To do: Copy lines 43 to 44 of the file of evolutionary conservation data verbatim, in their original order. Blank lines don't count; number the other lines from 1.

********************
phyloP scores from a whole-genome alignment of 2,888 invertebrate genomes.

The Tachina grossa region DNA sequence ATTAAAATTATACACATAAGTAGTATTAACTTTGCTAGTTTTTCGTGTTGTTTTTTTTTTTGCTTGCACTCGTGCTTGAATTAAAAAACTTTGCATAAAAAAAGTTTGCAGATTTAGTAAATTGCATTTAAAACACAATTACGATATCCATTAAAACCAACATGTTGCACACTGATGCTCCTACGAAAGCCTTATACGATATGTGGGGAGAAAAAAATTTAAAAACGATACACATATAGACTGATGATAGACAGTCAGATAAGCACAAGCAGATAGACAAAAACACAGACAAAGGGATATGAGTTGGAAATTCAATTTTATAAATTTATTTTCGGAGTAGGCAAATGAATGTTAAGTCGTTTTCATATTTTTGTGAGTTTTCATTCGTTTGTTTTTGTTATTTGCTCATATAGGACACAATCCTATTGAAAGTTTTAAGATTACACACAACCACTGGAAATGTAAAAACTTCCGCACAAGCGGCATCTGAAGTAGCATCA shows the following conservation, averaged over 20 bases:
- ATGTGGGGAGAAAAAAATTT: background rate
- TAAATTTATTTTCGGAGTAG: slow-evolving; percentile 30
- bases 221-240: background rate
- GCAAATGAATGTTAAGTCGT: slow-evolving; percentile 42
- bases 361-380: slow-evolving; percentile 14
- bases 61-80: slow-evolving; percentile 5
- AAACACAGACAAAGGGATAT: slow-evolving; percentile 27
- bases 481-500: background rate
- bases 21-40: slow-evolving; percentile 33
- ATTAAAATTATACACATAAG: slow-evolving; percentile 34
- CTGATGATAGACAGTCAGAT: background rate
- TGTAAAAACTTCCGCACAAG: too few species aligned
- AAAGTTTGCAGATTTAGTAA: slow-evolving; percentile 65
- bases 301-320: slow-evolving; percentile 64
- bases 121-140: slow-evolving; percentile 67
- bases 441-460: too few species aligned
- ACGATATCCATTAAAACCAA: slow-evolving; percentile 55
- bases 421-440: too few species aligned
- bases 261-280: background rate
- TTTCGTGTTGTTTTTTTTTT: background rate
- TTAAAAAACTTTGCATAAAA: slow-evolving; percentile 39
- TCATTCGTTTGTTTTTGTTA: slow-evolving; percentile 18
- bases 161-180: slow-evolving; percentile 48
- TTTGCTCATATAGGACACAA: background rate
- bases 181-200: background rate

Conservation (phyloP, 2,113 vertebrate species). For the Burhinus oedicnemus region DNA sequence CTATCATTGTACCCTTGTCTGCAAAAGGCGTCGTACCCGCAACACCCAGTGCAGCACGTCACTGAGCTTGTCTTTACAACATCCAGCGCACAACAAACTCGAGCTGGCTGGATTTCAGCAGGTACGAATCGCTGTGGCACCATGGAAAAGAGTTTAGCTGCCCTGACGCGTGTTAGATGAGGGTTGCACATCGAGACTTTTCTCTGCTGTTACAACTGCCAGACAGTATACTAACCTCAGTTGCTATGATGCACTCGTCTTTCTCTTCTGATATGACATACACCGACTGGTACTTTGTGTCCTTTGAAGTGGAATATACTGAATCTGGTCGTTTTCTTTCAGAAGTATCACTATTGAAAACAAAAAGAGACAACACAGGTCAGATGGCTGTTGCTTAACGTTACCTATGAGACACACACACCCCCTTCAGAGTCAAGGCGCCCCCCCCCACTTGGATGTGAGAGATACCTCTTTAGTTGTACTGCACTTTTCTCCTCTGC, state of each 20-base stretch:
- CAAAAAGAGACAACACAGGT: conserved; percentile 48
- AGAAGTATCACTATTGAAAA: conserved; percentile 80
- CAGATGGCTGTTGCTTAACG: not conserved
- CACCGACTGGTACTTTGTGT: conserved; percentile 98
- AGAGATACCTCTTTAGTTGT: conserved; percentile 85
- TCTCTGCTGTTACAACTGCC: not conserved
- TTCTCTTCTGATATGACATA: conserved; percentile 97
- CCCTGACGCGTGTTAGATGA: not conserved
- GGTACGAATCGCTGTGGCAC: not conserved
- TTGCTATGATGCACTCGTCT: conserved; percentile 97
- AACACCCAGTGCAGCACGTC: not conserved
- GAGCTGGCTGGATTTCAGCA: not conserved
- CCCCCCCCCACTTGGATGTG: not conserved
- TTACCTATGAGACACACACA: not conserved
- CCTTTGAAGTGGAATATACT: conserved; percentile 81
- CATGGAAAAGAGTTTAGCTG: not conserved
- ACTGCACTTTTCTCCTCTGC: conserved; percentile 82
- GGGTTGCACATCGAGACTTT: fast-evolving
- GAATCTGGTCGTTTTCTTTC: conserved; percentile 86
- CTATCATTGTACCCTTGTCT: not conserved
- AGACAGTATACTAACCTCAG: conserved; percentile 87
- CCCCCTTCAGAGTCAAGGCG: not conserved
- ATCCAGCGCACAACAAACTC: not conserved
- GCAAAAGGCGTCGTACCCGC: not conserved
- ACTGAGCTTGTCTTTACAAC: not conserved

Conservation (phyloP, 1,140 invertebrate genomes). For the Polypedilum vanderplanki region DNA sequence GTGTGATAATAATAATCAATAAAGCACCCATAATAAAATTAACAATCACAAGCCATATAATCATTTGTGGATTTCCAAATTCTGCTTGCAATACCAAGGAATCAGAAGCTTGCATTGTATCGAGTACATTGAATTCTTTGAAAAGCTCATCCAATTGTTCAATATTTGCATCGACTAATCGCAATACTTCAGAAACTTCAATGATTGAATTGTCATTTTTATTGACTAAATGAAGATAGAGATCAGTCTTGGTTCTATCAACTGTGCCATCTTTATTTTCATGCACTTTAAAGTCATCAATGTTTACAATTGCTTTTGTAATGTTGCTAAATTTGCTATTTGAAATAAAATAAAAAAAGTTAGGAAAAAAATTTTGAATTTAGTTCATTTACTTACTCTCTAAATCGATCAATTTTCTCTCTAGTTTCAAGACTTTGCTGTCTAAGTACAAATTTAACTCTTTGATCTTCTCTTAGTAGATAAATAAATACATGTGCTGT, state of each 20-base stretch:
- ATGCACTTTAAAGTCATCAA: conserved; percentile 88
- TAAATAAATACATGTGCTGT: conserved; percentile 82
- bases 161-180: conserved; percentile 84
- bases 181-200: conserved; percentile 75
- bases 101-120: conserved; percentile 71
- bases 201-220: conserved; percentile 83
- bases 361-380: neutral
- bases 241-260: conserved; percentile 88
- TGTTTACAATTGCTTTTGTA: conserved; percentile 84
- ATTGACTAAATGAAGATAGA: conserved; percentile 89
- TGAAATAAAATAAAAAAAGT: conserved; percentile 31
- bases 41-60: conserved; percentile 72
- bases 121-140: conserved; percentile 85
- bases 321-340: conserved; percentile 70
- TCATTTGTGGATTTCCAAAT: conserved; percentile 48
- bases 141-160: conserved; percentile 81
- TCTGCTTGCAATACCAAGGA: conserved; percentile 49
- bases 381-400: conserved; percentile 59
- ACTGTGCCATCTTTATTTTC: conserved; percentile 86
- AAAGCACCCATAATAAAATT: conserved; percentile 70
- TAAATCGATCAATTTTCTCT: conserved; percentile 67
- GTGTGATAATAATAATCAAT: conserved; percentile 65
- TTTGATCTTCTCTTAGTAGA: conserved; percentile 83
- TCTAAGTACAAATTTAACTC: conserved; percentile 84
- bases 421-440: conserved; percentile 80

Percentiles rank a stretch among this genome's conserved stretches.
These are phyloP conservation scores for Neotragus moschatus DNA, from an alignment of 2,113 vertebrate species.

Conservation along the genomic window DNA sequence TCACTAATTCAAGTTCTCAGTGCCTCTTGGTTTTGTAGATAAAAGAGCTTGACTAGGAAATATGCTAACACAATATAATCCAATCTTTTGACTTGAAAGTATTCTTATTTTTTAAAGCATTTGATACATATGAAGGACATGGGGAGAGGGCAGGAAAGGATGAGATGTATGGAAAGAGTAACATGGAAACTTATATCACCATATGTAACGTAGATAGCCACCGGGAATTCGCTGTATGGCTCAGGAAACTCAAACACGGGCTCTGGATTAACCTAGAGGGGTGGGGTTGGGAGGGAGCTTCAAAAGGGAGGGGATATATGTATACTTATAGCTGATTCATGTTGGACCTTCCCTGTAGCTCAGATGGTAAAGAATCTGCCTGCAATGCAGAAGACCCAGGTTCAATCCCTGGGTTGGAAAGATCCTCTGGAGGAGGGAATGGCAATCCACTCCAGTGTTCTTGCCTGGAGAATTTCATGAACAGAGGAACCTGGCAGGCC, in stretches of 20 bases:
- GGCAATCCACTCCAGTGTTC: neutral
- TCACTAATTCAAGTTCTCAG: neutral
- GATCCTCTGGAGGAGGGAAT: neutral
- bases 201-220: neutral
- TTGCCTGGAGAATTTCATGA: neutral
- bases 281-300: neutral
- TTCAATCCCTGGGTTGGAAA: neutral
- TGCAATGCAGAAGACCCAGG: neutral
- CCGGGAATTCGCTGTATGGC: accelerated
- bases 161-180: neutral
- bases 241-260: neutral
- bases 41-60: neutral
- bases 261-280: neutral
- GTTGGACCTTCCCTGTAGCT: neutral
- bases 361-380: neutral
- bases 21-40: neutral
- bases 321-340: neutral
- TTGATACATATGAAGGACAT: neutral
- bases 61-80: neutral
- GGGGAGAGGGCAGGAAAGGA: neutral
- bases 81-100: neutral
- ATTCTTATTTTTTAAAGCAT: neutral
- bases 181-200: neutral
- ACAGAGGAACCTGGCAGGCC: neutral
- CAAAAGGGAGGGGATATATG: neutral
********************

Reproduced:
- CCTTTGAAGTGGAATATACT: conserved; percentile 81
- CATGGAAAAGAGTTTAGCTG: not conserved